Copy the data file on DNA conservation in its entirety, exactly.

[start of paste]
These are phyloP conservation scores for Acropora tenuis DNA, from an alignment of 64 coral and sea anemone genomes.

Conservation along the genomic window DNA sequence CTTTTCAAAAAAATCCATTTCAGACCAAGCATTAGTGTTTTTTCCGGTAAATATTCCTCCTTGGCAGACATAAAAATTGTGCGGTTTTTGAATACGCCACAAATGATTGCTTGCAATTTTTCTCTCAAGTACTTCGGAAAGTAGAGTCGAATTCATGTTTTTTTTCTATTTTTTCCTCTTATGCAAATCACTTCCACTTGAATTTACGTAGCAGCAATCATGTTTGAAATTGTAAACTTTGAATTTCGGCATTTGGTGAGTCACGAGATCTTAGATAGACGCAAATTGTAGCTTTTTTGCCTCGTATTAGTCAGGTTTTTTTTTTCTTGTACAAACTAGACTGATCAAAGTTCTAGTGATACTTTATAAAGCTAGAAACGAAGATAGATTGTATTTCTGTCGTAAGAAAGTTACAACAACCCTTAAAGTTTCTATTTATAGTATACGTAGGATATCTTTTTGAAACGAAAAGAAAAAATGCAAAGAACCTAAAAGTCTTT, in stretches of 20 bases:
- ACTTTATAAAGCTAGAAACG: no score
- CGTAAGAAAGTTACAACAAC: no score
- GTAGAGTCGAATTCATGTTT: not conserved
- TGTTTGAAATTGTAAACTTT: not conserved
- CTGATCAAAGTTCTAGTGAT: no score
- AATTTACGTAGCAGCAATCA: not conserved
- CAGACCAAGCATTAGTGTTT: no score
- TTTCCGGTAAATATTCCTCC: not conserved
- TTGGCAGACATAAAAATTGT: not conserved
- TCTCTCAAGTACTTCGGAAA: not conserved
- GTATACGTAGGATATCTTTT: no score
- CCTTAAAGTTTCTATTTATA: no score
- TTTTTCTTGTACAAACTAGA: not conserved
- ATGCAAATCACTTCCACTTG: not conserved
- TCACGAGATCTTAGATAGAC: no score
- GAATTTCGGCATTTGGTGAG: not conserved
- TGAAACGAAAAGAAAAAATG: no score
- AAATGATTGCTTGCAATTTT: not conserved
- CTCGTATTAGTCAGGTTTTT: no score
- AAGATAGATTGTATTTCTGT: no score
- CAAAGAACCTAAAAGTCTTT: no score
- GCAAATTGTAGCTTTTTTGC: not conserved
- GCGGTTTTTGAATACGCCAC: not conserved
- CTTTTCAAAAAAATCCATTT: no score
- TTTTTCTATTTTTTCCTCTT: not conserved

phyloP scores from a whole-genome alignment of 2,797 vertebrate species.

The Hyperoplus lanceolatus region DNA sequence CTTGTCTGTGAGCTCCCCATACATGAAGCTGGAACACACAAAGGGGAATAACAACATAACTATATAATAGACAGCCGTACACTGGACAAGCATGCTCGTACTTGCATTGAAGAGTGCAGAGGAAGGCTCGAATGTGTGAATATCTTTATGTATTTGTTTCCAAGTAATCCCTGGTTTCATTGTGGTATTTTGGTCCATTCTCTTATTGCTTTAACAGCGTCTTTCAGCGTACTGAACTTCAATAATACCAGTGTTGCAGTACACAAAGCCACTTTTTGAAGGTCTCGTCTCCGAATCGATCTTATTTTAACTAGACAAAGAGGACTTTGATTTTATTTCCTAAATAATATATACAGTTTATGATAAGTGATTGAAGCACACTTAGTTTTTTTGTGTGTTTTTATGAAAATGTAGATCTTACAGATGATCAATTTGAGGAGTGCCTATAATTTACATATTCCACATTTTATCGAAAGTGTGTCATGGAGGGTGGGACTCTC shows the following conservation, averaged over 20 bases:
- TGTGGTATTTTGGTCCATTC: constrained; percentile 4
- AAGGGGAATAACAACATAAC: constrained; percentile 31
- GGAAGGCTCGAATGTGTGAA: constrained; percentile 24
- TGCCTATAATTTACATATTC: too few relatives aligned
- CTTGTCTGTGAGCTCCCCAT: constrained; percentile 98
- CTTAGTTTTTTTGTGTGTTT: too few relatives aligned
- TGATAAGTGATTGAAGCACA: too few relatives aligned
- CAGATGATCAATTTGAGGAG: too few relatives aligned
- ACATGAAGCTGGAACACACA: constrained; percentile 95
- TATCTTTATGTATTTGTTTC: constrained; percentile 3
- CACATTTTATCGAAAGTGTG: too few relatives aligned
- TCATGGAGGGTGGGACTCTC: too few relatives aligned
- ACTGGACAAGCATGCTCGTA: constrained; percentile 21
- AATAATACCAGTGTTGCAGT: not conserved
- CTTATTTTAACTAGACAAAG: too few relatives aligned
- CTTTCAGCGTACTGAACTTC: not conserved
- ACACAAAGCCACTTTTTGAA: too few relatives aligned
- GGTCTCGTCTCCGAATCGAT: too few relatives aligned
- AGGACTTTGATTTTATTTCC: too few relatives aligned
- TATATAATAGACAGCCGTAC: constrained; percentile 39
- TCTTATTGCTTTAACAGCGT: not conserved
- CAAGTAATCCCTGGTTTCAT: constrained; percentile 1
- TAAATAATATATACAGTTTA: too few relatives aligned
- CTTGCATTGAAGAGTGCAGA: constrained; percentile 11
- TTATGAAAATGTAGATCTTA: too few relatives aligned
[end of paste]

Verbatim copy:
These are phyloP conservation scores for Acropora tenuis DNA, from an alignment of 64 coral and sea anemone genomes.

Conservation along the genomic window DNA sequence CTTTTCAAAAAAATCCATTTCAGACCAAGCATTAGTGTTTTTTCCGGTAAATATTCCTCCTTGGCAGACATAAAAATTGTGCGGTTTTTGAATACGCCACAAATGATTGCTTGCAATTTTTCTCTCAAGTACTTCGGAAAGTAGAGTCGAATTCATGTTTTTTTTCTATTTTTTCCTCTTATGCAAATCACTTCCACTTGAATTTACGTAGCAGCAATCATGTTTGAAATTGTAAACTTTGAATTTCGGCATTTGGTGAGTCACGAGATCTTAGATAGACGCAAATTGTAGCTTTTTTGCCTCGTATTAGTCAGGTTTTTTTTTTCTTGTACAAACTAGACTGATCAAAGTTCTAGTGATACTTTATAAAGCTAGAAACGAAGATAGATTGTATTTCTGTCGTAAGAAAGTTACAACAACCCTTAAAGTTTCTATTTATAGTATACGTAGGATATCTTTTTGAAACGAAAAGAAAAAATGCAAAGAACCTAAAAGTCTTT, in stretches of 20 bases:
- ACTTTATAAAGCTAGAAACG: no score
- CGTAAGAAAGTTACAACAAC: no score
- GTAGAGTCGAATTCATGTTT: not conserved
- TGTTTGAAATTGTAAACTTT: not conserved
- CTGATCAAAGTTCTAGTGAT: no score
- AATTTACGTAGCAGCAATCA: not conserved
- CAGACCAAGCATTAGTGTTT: no score
- TTTCCGGTAAATATTCCTCC: not conserved
- TTGGCAGACATAAAAATTGT: not conserved
- TCTCTCAAGTACTTCGGAAA: not conserved
- GTATACGTAGGATATCTTTT: no score
- CCTTAAAGTTTCTATTTATA: no score
- TTTTTCTTGTACAAACTAGA: not conserved
- ATGCAAATCACTTCCACTTG: not conserved
- TCACGAGATCTTAGATAGAC: no score
- GAATTTCGGCATTTGGTGAG: not conserved
- TGAAACGAAAAGAAAAAATG: no score
- AAATGATTGCTTGCAATTTT: not conserved
- CTCGTATTAGTCAGGTTTTT: no score
- AAGATAGATTGTATTTCTGT: no score
- CAAAGAACCTAAAAGTCTTT: no score
- GCAAATTGTAGCTTTTTTGC: not conserved
- GCGGTTTTTGAATACGCCAC: not conserved
- CTTTTCAAAAAAATCCATTT: no score
- TTTTTCTATTTTTTCCTCTT: not conserved

phyloP scores from a whole-genome alignment of 2,797 vertebrate species.

The Hyperoplus lanceolatus region DNA sequence CTTGTCTGTGAGCTCCCCATACATGAAGCTGGAACACACAAAGGGGAATAACAACATAACTATATAATAGACAGCCGTACACTGGACAAGCATGCTCGTACTTGCATTGAAGAGTGCAGAGGAAGGCTCGAATGTGTGAATATCTTTATGTATTTGTTTCCAAGTAATCCCTGGTTTCATTGTGGTATTTTGGTCCATTCTCTTATTGCTTTAACAGCGTCTTTCAGCGTACTGAACTTCAATAATACCAGTGTTGCAGTACACAAAGCCACTTTTTGAAGGTCTCGTCTCCGAATCGATCTTATTTTAACTAGACAAAGAGGACTTTGATTTTATTTCCTAAATAATATATACAGTTTATGATAAGTGATTGAAGCACACTTAGTTTTTTTGTGTGTTTTTATGAAAATGTAGATCTTACAGATGATCAATTTGAGGAGTGCCTATAATTTACATATTCCACATTTTATCGAAAGTGTGTCATGGAGGGTGGGACTCTC shows the following conservation, averaged over 20 bases:
- TGTGGTATTTTGGTCCATTC: constrained; percentile 4
- AAGGGGAATAACAACATAAC: constrained; percentile 31
- GGAAGGCTCGAATGTGTGAA: constrained; percentile 24
- TGCCTATAATTTACATATTC: too few relatives aligned
- CTTGTCTGTGAGCTCCCCAT: constrained; percentile 98
- CTTAGTTTTTTTGTGTGTTT: too few relatives aligned
- TGATAAGTGATTGAAGCACA: too few relatives aligned
- CAGATGATCAATTTGAGGAG: too few relatives aligned
- ACATGAAGCTGGAACACACA: constrained; percentile 95
- TATCTTTATGTATTTGTTTC: constrained; percentile 3
- CACATTTTATCGAAAGTGTG: too few relatives aligned
- TCATGGAGGGTGGGACTCTC: too few relatives aligned
- ACTGGACAAGCATGCTCGTA: constrained; percentile 21
- AATAATACCAGTGTTGCAGT: not conserved
- CTTATTTTAACTAGACAAAG: too few relatives aligned
- CTTTCAGCGTACTGAACTTC: not conserved
- ACACAAAGCCACTTTTTGAA: too few relatives aligned
- GGTCTCGTCTCCGAATCGAT: too few relatives aligned
- AGGACTTTGATTTTATTTCC: too few relatives aligned
- TATATAATAGACAGCCGTAC: constrained; percentile 39
- TCTTATTGCTTTAACAGCGT: not conserved
- CAAGTAATCCCTGGTTTCAT: constrained; percentile 1
- TAAATAATATATACAGTTTA: too few relatives aligned
- CTTGCATTGAAGAGTGCAGA: constrained; percentile 11
- TTATGAAAATGTAGATCTTA: too few relatives aligned